Crowdfunding Helps Singapore Literature Put Roots in New York

Posted January 30th, 2015 at 2:18 pm (UTC-4)
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A reading session at the Singapore Literature Festival in New York. (Dimitri Toumaras)

Wena Poon reads from her novella ‘Snow Fox and Sword Girl,’ set in post-WWII Japan, at the closing party of the Singapore Literature Festival in New York. (Dimitri Toumaras)

Crowdfunding, both charitable and for-profit, has financed everything from struggling arts projects to an Oscar-winning film to (absurdly) a batch of potato salad. Some of the grassroots money-raising platforms charge a percentage for facilitating the donations. Others do it for free. Donors get discounts and other gifts in return for their generosity.

When the Singapore Literature Festival, a community-led, grassroots event, took to crowdfunding to organize a literary festival in New York last October, artists offered their creations as incentives to the generous patrons with the largest donations.

The festival is designed to build awareness of Singaporean writing among readers, editors, and publishing professionals in New York, connect Singaporean and other writers, and offer a platform for regular readings of Singaporean and American literature in New York during the rest of the year.

Now, the co-chairs of the Singapore Literature Festival in New York, Jee Leong Koh and Paul Rozario-Falcone, say they are open to repeating their crowdfunding experience for a new festival, although they are not sure when that might happen.

TECHtonics caught up with Koh and Rozario via e-mail to learn more about their crowdfunding experience.

Q. How did you come up with the idea for the festival?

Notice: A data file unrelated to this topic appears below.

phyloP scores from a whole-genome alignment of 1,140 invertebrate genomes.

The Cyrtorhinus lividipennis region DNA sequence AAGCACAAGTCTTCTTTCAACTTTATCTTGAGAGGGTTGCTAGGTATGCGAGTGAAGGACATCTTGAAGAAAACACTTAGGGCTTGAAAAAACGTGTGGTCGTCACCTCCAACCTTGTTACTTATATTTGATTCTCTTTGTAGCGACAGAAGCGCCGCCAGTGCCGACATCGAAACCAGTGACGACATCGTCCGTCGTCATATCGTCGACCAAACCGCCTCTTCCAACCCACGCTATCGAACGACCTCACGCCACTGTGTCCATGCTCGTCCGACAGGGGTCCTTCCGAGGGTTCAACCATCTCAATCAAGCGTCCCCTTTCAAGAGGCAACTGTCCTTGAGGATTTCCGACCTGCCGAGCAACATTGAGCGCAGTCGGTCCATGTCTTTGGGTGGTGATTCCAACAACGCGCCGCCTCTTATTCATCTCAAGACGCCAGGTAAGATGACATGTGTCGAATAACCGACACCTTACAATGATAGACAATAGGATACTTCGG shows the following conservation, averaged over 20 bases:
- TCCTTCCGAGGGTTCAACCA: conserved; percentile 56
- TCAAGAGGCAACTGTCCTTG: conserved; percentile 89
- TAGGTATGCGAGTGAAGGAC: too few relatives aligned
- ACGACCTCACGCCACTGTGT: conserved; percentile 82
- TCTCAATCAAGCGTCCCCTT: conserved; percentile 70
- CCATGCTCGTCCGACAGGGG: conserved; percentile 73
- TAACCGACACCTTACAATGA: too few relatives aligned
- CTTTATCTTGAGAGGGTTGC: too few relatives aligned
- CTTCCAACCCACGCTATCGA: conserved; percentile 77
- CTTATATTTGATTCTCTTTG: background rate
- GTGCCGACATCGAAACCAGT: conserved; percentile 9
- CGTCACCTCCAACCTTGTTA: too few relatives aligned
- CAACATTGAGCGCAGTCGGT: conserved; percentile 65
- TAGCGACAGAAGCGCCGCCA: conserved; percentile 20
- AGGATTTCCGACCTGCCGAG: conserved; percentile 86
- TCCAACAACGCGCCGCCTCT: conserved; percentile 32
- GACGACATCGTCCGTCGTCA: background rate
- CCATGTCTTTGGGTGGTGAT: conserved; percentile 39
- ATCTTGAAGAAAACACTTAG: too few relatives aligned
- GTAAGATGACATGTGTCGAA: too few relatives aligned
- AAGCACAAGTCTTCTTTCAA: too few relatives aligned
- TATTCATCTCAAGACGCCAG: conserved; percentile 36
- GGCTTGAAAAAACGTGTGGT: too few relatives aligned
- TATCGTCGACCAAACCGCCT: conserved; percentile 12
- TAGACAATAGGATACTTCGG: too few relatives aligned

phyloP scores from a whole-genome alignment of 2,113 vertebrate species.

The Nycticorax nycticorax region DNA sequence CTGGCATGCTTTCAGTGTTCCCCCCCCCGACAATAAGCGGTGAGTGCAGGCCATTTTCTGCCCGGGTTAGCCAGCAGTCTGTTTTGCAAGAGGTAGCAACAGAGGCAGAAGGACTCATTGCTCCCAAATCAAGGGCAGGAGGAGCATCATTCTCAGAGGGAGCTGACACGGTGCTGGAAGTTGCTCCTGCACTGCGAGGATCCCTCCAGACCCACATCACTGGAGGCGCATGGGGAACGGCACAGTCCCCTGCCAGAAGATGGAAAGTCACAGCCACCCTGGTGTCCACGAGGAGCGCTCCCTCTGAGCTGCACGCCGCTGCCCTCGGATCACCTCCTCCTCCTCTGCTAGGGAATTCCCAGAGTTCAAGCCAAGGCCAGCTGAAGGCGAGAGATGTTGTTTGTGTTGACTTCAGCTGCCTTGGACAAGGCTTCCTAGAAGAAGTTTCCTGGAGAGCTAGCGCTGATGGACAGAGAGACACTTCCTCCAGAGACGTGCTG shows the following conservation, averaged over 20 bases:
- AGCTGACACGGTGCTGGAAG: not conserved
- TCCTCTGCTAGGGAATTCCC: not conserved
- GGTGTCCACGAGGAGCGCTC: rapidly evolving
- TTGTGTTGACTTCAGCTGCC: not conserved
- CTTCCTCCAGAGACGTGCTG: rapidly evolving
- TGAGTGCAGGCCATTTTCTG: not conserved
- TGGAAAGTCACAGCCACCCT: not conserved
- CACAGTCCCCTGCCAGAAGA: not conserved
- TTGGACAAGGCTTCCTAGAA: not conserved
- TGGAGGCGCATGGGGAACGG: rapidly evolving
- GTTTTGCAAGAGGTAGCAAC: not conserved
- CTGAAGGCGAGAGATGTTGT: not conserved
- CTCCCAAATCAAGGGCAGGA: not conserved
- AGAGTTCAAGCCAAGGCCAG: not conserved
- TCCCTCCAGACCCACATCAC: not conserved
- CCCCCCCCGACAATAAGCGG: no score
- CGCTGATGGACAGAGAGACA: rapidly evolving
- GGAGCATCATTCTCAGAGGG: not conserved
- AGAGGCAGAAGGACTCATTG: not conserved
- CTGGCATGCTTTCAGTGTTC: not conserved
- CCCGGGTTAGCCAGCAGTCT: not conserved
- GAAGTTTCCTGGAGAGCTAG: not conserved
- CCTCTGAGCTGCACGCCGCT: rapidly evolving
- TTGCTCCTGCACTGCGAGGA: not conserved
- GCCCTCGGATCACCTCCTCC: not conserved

KOH & ROZARIO: It started as an idea from an independent bookstore in Singapore, BooksActually, who knew that my co-chair Jee Leong Koh and I, lived in New York. So the two of us got together, rallied some Singaporean friends and creatives in New York and we formed a volunteer committee to look into producing the Singapore Literature Festival in New York as a grassroots, community-based, volunteer-led event.

The Singapore-based writers who flew in for the festival also received some funding from the National Arts Council of Singapore. The festival also had support from publishers. Financially, we therefore had indirect government support, business support, and of course support from individuals.

Q. How did the crowdfunding campaign work out?

KOH & ROZARIO: It worked out great! We used Kickstarter, put the campaign on Facebook and Twitter, and raised quite a bit of our expenses this way. Because of the international flavor of the festival, we had donors from all over the globe, not just from Singapore and New York. We also had artists donate their artworks as incentives for the higher amounts of gifts.

Q. Did the crowdfunding effort meet your expectations?

KOH & ROZARIO: … It was our first crowdfunding experience. It did meet and, in the social media area, exceed our expectation because of the number of people we could reach through social media platforms.

The remainder of our funding came from publishers who donated books that we were able to sell.

Q. Were there hidden fees/commissions associated with the campaign?

KOH & ROZARIO: No, Kickstarter was very clear right from the start about fees.

Q. Do you see crowdfunding as a viable option for future funding of the arts?

KOH & ROZARIO: I think it’s great for one-off events and projects. For annual events such as a festival, I’m not sure if donor fatigue might set in.

Our crowdfunding really galvanized our supporters around the Singapore Literature Festival in New York. Donors were so generous because they believed in the importance and value of the festival.

Our campaign, conducted several months in advance of the festival not only gave us financial support, but also provided publicity and marketing for the festival. Jee and I, and our dedicated community of volunteer organizers, could not have produced this festival without the mixture – this crowd, if you will – of generous individual donors, publishers, and on-going government grants.

Aida Akl
Aida Akl is a journalist working on VOA's English Webdesk. She has written on a wide range of topics, although her more recent contributions have focused on technology. She has covered both domestic and international events since the mid-1980s as a VOA reporter and international broadcaster.

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